Best time to see the northern lights in Iceland
Therefore, if you want to see the Iceland Northern Lights, you can go to Iceland any time of the year, but you need to have proper dark nights. This is usually between September and April, even though the powerful Aurora Borealis has been spotted in May and August. Hunting for the Northern Lights is a great thing to do in February since you will get a reasonable number of daylight hours and still get long and dark nights.
Some northerners will swear that the temperature plays a vital role when you can see the lights. This has to do with the fact that the Northern Lights are more frequently seen in the winter when the nights are long and cold, as well as when it isn’t overcast. The clouds act like kind of a lid on the temperature. This means that when people see the real Aurora Borealis in Iceland, it’s likely that there are little or no clouds in the sky, making it very cold as the heat escapes.
Best Place to See Aurora Borealis in Iceland
To be completely honest, you can see the Iceland Northern Lights anywhere on the island – as long as the conditions are right. To up your chances of seeing northern light, you want to use this website and go as close to the North Pole as possible and probably be in Iceland over the winter solstice. That way, you will have the longest and darkest nights possible.
If you rather choose comfort over the north, you can stick to the general rule of chasing the Northern Lights: stay away from light pollution. That means that even though Reykjavík is an amazing place to be, we recommend checking out one of the many farm stays that you can find all around Iceland. In the rural areas of Iceland with some distance to the cities, you won’t have that much light pollution.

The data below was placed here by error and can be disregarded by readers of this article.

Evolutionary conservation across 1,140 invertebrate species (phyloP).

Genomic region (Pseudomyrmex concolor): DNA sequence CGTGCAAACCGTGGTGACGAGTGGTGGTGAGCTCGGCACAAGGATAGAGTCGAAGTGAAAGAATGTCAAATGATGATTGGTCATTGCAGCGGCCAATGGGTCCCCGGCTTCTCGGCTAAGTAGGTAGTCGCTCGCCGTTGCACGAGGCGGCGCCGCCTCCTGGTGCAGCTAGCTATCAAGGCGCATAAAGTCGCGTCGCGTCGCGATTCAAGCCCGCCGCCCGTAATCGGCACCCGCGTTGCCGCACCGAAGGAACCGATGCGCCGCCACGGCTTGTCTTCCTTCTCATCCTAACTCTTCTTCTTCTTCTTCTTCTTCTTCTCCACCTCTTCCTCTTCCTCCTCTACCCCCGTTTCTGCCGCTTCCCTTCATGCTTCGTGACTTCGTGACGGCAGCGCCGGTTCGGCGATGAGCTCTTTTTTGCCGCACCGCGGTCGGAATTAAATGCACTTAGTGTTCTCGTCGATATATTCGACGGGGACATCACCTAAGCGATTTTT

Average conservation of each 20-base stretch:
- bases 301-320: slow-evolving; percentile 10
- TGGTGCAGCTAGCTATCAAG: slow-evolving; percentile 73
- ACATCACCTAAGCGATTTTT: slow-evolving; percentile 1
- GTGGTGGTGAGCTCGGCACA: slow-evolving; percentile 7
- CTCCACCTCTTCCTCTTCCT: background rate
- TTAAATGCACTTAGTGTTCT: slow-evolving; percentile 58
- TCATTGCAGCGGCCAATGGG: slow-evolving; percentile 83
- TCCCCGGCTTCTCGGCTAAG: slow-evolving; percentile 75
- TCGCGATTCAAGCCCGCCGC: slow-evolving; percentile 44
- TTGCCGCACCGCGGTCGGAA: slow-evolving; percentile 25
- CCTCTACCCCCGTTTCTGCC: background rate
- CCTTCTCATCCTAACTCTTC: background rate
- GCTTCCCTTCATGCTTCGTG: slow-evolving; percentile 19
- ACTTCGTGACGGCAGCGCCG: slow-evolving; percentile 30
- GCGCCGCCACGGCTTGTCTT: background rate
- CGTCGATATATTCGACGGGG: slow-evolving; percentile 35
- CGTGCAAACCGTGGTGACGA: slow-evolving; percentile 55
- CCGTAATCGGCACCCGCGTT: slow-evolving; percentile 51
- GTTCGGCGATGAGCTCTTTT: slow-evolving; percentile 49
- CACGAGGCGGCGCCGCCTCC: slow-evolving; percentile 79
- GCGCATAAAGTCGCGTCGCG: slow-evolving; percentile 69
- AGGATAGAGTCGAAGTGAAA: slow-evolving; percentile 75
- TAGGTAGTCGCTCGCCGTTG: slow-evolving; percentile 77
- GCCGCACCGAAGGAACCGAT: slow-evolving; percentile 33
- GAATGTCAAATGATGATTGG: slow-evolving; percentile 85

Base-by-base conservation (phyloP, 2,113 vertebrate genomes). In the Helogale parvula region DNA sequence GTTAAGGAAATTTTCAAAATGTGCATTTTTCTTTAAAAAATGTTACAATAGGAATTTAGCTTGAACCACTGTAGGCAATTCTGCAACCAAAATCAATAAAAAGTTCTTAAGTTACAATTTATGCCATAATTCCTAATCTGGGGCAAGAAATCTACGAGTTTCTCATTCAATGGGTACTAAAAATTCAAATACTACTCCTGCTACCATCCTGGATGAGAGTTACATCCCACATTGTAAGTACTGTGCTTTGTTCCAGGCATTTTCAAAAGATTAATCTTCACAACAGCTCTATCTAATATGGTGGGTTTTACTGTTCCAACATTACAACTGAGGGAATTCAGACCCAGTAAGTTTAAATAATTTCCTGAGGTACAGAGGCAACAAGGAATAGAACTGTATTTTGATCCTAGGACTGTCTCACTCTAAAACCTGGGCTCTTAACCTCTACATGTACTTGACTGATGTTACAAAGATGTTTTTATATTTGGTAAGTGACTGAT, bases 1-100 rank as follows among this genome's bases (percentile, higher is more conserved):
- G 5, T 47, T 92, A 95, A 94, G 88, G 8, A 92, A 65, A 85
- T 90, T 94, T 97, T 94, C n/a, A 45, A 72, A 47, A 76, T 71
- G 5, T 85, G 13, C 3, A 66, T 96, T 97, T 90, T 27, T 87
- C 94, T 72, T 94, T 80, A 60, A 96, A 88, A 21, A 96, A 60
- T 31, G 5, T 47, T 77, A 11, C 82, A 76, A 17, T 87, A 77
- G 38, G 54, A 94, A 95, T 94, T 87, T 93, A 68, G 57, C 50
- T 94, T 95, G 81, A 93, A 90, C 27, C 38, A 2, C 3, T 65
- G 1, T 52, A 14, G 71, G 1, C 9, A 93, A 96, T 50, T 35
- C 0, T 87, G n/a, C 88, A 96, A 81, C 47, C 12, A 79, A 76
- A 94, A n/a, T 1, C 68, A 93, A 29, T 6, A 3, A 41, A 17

Fun fact regarding Reykjavík: Each night in the winter months, one hour after sunset and all the way to midnight, the Imagine Peace Tower is lit. This is an incredibly powerful beam of light that stands for peace, hope, and love in the world. Unfortunately, it greatly reduces the chance of seeing the Northern Lights, noble as it is. This is another reason why Reykjavík might not be the best place for you to chase the Iceland Northern Lights. Instead, you can join a Northern Lights tour that departs from Reykjavik. They'll take you a bit away from the city, that will increase the chances of seeing this spectacle.
The many year-round camping spots in Iceland offer a good opportunity to see the Northern Lights. Camping in the dead of winter isn’t something we recommend, though. But we are no strangers to taking to the extremes for a good experience, and chasing the lights with a campervan is always a good option.
The whale-watching capital of Iceland offers whale tours with the chance of seeing the Iceland Northern Lights. That way, if you are one of the extremely few tours that don’t see a single whale, you will at least have a good chance of seeing the Northern Lights! If you really want to see the whales, March in Iceland is a good month to get a little bit of both!
Far from any light pollution, the Westfjords offer great opportunities to see this natural phenomenon. You will be able to either camp at one of the sites or take a night tour from one of the many hotels in the area.
Mountains go hand in hand with many Icelandic phenomena. Kirkjufell is one of the most photogenic places in the country, and the best place to see the Aurora Borealis in Iceland West.
Last but not least comes one of the most important places in Iceland: Thingvellir. Seeing the Northern Lights here will practically teleport you back to the Viking ages, when they held council and made important connections. This is fairly close to Reykjavík too, so you will be at a point where you don’t have to deal with the light pollution, but you can go there and come back easily.
Just remember that many of the roads and routes in Iceland can only be accessed with a 4x4 vehicle. So, before you just rent any car and start hunting down those lights, speak to your rental agency. That will ensure that you are not left stranded along a rough patch of road. If you are part of the visitors who make a road trip out of the experience and prefer using a campervan, you will need a sturdy campervan if you want to get the most out of your experience. Now, let your Northern Lights journey begin!